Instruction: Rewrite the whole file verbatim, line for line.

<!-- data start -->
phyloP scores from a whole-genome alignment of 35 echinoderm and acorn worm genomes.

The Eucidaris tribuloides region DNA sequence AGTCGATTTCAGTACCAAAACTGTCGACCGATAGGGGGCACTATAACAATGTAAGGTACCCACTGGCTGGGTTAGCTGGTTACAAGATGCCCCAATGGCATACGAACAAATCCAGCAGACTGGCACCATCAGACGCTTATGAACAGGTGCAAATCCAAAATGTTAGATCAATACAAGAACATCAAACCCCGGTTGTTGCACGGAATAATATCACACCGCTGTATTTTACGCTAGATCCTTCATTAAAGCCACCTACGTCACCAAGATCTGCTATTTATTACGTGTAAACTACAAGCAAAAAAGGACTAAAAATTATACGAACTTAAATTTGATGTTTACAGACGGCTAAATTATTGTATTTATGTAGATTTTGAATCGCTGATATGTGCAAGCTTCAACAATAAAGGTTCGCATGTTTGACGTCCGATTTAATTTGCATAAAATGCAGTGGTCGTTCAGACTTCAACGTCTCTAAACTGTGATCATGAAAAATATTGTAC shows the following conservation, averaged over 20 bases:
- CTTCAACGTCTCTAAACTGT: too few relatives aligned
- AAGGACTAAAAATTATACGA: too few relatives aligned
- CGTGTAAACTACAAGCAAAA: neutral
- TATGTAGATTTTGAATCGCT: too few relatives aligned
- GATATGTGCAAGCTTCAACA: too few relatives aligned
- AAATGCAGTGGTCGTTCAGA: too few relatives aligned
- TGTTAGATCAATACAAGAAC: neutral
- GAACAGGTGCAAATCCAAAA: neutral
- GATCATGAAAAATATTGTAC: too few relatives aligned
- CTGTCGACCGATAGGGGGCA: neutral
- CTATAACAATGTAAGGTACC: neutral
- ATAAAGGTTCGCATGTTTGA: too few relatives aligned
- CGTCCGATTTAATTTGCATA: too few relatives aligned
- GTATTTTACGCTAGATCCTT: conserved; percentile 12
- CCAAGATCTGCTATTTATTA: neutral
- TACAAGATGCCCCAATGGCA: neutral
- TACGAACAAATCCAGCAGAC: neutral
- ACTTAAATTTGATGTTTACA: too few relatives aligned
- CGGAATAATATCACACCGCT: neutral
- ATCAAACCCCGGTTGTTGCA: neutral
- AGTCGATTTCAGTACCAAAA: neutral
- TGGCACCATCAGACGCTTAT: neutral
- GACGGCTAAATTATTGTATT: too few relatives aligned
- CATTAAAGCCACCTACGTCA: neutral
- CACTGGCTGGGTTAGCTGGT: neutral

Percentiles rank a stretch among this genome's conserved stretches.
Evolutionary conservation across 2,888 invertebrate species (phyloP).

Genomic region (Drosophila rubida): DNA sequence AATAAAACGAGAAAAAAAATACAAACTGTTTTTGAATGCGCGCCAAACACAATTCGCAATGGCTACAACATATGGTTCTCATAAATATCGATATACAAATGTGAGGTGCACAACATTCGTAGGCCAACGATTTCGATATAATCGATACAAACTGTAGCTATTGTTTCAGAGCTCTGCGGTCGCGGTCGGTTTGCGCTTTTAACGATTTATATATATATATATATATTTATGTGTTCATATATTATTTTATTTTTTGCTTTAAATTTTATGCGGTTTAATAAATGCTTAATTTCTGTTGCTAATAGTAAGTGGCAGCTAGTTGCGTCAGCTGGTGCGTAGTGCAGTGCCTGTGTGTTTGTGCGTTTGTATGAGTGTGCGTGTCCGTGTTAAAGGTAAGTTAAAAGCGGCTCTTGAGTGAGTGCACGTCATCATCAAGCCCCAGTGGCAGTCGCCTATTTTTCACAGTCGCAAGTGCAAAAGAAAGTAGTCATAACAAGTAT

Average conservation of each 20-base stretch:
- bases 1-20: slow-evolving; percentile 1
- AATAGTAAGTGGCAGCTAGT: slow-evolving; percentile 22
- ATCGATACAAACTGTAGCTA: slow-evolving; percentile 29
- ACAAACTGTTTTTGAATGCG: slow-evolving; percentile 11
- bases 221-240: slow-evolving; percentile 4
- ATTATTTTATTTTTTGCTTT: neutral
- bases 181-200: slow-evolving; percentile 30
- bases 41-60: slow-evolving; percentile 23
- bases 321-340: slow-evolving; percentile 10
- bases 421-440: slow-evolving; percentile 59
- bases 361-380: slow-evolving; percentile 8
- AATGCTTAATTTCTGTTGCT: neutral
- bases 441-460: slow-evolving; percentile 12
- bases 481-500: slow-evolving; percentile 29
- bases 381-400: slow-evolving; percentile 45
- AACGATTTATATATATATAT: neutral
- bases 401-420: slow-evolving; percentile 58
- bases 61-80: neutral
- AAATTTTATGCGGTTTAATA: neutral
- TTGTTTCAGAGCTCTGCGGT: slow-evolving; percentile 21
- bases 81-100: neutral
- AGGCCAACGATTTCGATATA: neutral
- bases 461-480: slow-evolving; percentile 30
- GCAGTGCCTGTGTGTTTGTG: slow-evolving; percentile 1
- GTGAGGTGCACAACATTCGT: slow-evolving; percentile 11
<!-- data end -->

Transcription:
phyloP scores from a whole-genome alignment of 35 echinoderm and acorn worm genomes.

The Eucidaris tribuloides region DNA sequence AGTCGATTTCAGTACCAAAACTGTCGACCGATAGGGGGCACTATAACAATGTAAGGTACCCACTGGCTGGGTTAGCTGGTTACAAGATGCCCCAATGGCATACGAACAAATCCAGCAGACTGGCACCATCAGACGCTTATGAACAGGTGCAAATCCAAAATGTTAGATCAATACAAGAACATCAAACCCCGGTTGTTGCACGGAATAATATCACACCGCTGTATTTTACGCTAGATCCTTCATTAAAGCCACCTACGTCACCAAGATCTGCTATTTATTACGTGTAAACTACAAGCAAAAAAGGACTAAAAATTATACGAACTTAAATTTGATGTTTACAGACGGCTAAATTATTGTATTTATGTAGATTTTGAATCGCTGATATGTGCAAGCTTCAACAATAAAGGTTCGCATGTTTGACGTCCGATTTAATTTGCATAAAATGCAGTGGTCGTTCAGACTTCAACGTCTCTAAACTGTGATCATGAAAAATATTGTAC shows the following conservation, averaged over 20 bases:
- CTTCAACGTCTCTAAACTGT: too few relatives aligned
- AAGGACTAAAAATTATACGA: too few relatives aligned
- CGTGTAAACTACAAGCAAAA: neutral
- TATGTAGATTTTGAATCGCT: too few relatives aligned
- GATATGTGCAAGCTTCAACA: too few relatives aligned
- AAATGCAGTGGTCGTTCAGA: too few relatives aligned
- TGTTAGATCAATACAAGAAC: neutral
- GAACAGGTGCAAATCCAAAA: neutral
- GATCATGAAAAATATTGTAC: too few relatives aligned
- CTGTCGACCGATAGGGGGCA: neutral
- CTATAACAATGTAAGGTACC: neutral
- ATAAAGGTTCGCATGTTTGA: too few relatives aligned
- CGTCCGATTTAATTTGCATA: too few relatives aligned
- GTATTTTACGCTAGATCCTT: conserved; percentile 12
- CCAAGATCTGCTATTTATTA: neutral
- TACAAGATGCCCCAATGGCA: neutral
- TACGAACAAATCCAGCAGAC: neutral
- ACTTAAATTTGATGTTTACA: too few relatives aligned
- CGGAATAATATCACACCGCT: neutral
- ATCAAACCCCGGTTGTTGCA: neutral
- AGTCGATTTCAGTACCAAAA: neutral
- TGGCACCATCAGACGCTTAT: neutral
- GACGGCTAAATTATTGTATT: too few relatives aligned
- CATTAAAGCCACCTACGTCA: neutral
- CACTGGCTGGGTTAGCTGGT: neutral

Percentiles rank a stretch among this genome's conserved stretches.
Evolutionary conservation across 2,888 invertebrate species (phyloP).

Genomic region (Drosophila rubida): DNA sequence AATAAAACGAGAAAAAAAATACAAACTGTTTTTGAATGCGCGCCAAACACAATTCGCAATGGCTACAACATATGGTTCTCATAAATATCGATATACAAATGTGAGGTGCACAACATTCGTAGGCCAACGATTTCGATATAATCGATACAAACTGTAGCTATTGTTTCAGAGCTCTGCGGTCGCGGTCGGTTTGCGCTTTTAACGATTTATATATATATATATATATTTATGTGTTCATATATTATTTTATTTTTTGCTTTAAATTTTATGCGGTTTAATAAATGCTTAATTTCTGTTGCTAATAGTAAGTGGCAGCTAGTTGCGTCAGCTGGTGCGTAGTGCAGTGCCTGTGTGTTTGTGCGTTTGTATGAGTGTGCGTGTCCGTGTTAAAGGTAAGTTAAAAGCGGCTCTTGAGTGAGTGCACGTCATCATCAAGCCCCAGTGGCAGTCGCCTATTTTTCACAGTCGCAAGTGCAAAAGAAAGTAGTCATAACAAGTAT

Average conservation of each 20-base stretch:
- bases 1-20: slow-evolving; percentile 1
- AATAGTAAGTGGCAGCTAGT: slow-evolving; percentile 22
- ATCGATACAAACTGTAGCTA: slow-evolving; percentile 29
- ACAAACTGTTTTTGAATGCG: slow-evolving; percentile 11
- bases 221-240: slow-evolving; percentile 4
- ATTATTTTATTTTTTGCTTT: neutral
- bases 181-200: slow-evolving; percentile 30
- bases 41-60: slow-evolving; percentile 23
- bases 321-340: slow-evolving; percentile 10
- bases 421-440: slow-evolving; percentile 59
- bases 361-380: slow-evolving; percentile 8
- AATGCTTAATTTCTGTTGCT: neutral
- bases 441-460: slow-evolving; percentile 12
- bases 481-500: slow-evolving; percentile 29
- bases 381-400: slow-evolving; percentile 45
- AACGATTTATATATATATAT: neutral
- bases 401-420: slow-evolving; percentile 58
- bases 61-80: neutral
- AAATTTTATGCGGTTTAATA: neutral
- TTGTTTCAGAGCTCTGCGGT: slow-evolving; percentile 21
- bases 81-100: neutral
- AGGCCAACGATTTCGATATA: neutral
- bases 461-480: slow-evolving; percentile 30
- GCAGTGCCTGTGTGTTTGTG: slow-evolving; percentile 1
- GTGAGGTGCACAACATTCGT: slow-evolving; percentile 11